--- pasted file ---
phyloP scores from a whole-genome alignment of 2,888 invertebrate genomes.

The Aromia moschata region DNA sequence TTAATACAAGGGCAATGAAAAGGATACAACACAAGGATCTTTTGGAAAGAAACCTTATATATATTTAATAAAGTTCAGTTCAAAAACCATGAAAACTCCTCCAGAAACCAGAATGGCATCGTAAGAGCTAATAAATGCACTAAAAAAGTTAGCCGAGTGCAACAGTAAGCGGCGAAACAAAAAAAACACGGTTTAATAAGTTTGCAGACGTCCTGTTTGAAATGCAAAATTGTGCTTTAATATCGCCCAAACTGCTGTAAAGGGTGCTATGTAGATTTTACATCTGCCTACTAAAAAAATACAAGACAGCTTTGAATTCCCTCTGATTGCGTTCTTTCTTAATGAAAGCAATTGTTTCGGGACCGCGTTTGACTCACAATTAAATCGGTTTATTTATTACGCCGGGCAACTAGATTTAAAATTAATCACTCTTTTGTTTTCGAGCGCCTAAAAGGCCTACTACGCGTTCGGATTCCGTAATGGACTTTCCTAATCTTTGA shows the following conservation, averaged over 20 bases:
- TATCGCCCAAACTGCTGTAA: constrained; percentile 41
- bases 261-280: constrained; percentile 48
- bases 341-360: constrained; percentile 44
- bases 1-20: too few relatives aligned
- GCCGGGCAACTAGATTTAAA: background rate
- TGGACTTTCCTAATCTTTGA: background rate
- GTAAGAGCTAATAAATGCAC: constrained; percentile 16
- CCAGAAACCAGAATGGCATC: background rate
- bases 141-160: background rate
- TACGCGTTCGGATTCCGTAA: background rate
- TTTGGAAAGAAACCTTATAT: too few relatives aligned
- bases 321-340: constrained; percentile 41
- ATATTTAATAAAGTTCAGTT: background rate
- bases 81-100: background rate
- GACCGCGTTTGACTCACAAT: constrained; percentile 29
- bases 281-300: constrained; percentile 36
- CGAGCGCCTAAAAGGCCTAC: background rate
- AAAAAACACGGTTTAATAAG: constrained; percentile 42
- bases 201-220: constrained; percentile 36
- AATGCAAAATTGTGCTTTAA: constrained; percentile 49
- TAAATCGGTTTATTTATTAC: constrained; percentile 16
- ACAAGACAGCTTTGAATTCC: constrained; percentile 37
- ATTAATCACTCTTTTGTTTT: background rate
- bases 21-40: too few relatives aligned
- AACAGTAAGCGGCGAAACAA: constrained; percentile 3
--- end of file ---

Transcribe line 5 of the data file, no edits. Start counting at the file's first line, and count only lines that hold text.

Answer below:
- bases 341-360: constrained; percentile 44